Digital angle finder (AU$30)
It’s a digital protractor: Put it against something, read the angle, type the angle into your CAD program.
Sliding bevel (AU$6)
The digital angle finder is quite large and it can be difficult to get it into small areas. Put the sliding bevel onto an angle, tighten it up, and then use the digital angle finder to read it. You can also use the sliding bevel to see whether an angle stays consistent along the length of an object.
Contour gauge/profile gauge (AU$15)
Are you making a holder to stick to your car dashboard, but having trouble measuring all of the curves so that you can match it exactly in your print? Slap the contour gauge onto it and trace the shape onto paper. Then you can scan or photograph it to scale, import it into your model as an SVG, extrude it, and keep working.
Feeler gauge (AU$12)
Sometimes you need to measure a gap that’s too small to get the calipers into. Each leaf in a feeler gauge is a precise thickness, so you just slip some leaves into the gap and add them all up. I’ve used it to measure the tolerance of holes around a screw by poking the rounded tip of a leaf into the gap.
Hex/Allen keys/wrenches (AU$7)
Your printer may or may not come with hex keys, so you might need to buy some. You should also print some handles for the hex keys, it makes them so easy to use.
3-in-One Oil (or sewing machine oil) (AU$4)
Printrbot recommends this brand of oil for lubricating smooth rods, bearings, and the Z-axis lead screw.
Zip ties (AU$6)
A nice pack of assorted zip ties will find a lot of use in tidying up wiring, tensioning belts, and around the house.
Mechanic's stethoscope (AU$15)
Let’s say that you begin to hear a strange creaking or clicking or buzzing from your printer. Is it coming from your linear bearings? Your stepper motors? Your belts? How do you diagnose the source? Well you take your mechanic’s stethoscope, press the probe firmly onto a part, and listen.
Most of the tools I use are for cleaning up prints before use. I’ll include links to places where you can buy some of these because they are harder to find in stores.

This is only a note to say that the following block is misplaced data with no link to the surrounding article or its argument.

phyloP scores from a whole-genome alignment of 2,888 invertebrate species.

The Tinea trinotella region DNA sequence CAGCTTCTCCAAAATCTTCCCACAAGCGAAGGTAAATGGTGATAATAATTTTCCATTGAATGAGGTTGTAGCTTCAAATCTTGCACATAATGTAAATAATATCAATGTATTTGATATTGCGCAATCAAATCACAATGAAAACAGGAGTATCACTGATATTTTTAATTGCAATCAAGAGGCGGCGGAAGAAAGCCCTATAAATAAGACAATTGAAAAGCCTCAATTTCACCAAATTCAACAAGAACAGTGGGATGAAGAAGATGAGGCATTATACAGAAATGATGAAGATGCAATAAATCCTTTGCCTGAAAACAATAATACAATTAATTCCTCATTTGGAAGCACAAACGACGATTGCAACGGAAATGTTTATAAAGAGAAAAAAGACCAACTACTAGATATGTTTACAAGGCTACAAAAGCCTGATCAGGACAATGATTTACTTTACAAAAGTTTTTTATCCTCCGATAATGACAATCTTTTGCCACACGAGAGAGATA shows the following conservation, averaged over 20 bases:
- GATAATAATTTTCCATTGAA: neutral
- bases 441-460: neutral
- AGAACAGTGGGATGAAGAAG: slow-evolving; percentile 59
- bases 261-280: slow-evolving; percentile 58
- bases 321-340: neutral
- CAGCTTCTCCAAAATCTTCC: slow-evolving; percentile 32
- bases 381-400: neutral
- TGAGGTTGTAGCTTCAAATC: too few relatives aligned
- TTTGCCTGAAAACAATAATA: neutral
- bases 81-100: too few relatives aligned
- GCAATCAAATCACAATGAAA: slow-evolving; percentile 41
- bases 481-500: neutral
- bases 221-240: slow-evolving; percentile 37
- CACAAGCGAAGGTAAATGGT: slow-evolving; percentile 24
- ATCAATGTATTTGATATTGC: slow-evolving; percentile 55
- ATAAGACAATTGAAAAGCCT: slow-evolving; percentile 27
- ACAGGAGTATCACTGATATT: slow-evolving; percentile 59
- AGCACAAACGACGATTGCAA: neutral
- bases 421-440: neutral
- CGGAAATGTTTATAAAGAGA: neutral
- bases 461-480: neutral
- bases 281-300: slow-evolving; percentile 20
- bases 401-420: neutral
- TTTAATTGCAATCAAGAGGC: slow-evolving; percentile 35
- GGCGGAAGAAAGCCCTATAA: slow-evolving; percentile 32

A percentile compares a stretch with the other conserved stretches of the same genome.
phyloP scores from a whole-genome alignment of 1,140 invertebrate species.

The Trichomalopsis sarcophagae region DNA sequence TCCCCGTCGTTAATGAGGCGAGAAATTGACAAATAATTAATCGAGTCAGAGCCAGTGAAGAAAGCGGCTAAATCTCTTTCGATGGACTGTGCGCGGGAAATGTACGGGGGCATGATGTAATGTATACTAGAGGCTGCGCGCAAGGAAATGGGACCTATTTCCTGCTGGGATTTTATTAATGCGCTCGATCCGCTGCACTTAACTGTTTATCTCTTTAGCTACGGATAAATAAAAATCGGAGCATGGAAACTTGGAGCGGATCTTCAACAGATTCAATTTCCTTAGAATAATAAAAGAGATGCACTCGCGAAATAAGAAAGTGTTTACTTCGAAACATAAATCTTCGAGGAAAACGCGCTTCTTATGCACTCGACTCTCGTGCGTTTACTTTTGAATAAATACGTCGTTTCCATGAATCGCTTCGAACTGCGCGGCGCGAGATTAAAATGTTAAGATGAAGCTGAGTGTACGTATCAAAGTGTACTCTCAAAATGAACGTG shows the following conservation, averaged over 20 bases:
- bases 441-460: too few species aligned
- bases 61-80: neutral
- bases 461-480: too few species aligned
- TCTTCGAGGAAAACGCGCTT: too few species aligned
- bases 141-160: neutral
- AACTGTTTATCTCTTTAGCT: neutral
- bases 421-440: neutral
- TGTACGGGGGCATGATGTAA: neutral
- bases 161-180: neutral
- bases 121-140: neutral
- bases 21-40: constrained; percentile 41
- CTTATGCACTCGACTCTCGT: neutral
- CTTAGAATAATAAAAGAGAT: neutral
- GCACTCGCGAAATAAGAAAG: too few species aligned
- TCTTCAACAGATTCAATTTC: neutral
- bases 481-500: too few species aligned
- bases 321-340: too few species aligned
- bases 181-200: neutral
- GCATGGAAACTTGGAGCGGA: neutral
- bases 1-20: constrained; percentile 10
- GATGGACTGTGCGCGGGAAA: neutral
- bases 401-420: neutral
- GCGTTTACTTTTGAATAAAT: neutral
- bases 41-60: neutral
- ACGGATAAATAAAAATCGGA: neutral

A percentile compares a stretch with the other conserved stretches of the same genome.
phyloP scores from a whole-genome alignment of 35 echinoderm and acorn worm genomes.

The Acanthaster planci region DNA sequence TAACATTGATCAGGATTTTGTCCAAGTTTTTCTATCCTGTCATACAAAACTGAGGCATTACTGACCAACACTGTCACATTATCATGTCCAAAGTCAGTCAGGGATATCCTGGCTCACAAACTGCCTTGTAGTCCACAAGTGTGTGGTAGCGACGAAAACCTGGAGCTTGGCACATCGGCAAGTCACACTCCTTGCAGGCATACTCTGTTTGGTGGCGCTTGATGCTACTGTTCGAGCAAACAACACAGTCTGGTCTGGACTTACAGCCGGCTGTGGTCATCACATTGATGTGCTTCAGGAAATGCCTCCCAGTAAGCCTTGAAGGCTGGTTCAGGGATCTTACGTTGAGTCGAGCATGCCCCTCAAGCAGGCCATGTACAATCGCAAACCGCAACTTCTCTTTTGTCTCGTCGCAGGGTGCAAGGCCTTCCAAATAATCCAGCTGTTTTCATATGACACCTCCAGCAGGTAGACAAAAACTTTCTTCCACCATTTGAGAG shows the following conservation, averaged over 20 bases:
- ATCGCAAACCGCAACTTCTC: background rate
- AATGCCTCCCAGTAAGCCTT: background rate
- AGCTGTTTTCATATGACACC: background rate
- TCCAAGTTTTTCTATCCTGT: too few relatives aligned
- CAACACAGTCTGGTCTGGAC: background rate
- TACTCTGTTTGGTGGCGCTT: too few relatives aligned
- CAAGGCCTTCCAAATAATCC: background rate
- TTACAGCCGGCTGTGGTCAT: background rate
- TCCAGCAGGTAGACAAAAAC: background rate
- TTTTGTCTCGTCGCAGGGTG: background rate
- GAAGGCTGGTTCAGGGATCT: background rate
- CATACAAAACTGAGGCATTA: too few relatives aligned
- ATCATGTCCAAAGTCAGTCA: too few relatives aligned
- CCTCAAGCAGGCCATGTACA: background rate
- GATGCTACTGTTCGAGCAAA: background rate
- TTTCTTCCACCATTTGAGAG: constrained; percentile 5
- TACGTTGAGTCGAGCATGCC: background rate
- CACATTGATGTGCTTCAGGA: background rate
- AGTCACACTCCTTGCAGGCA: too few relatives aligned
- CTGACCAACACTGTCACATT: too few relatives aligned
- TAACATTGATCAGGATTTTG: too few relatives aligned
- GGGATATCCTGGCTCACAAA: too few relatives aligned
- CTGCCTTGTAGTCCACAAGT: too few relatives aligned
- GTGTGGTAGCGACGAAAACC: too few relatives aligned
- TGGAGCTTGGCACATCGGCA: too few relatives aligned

Deburring tool (AU$12, link)
Absolutely invaluable. A deburring tool has a pivoting blade that you can use to clean up and soften hard edges and rough holes. Every object I print gets softened with the deburring tool, and it just makes the piece feel finished.
Knife-edge sheet reamer (AU$6, link)
You’re supposed to put this tool inside a small hole in sheet metal, and then turn it to slowly cut a hole to the desired size. I use it to countersink printed holes and deburr very small ones that the deburring tool can’t fit into.
Set of needle files (AU$17)
Very important for refining the fit of printed parts. Many of the files look similar, but each has a different taper and different rough and smooth faces. You’ll want all of them even though you’ll find yourself mostly sticking to the round and half-round.
Utility knife (AU$3)
The blade of a woodworker’s utility knife is thin enough to get into small gaps in prints, but tough enough to cut through plastic without wanting to snap like an x-acto blade. Many and varied uses including removing brims, scraping off imperfections, and removing supports.
Flush cutter/sprue cutter (AU$5, link)
The back face of a flush cutter is completely flat, so you can cut supports off a print right at the surface and have little or no clean-up to do.
Hand drill/pin vise (free; print it!)
You often need to drill holes out to the correct diameter, and you don’t need much effort to drill into printed plastic. Stick your drill bit into a hand drill and it will all be fine.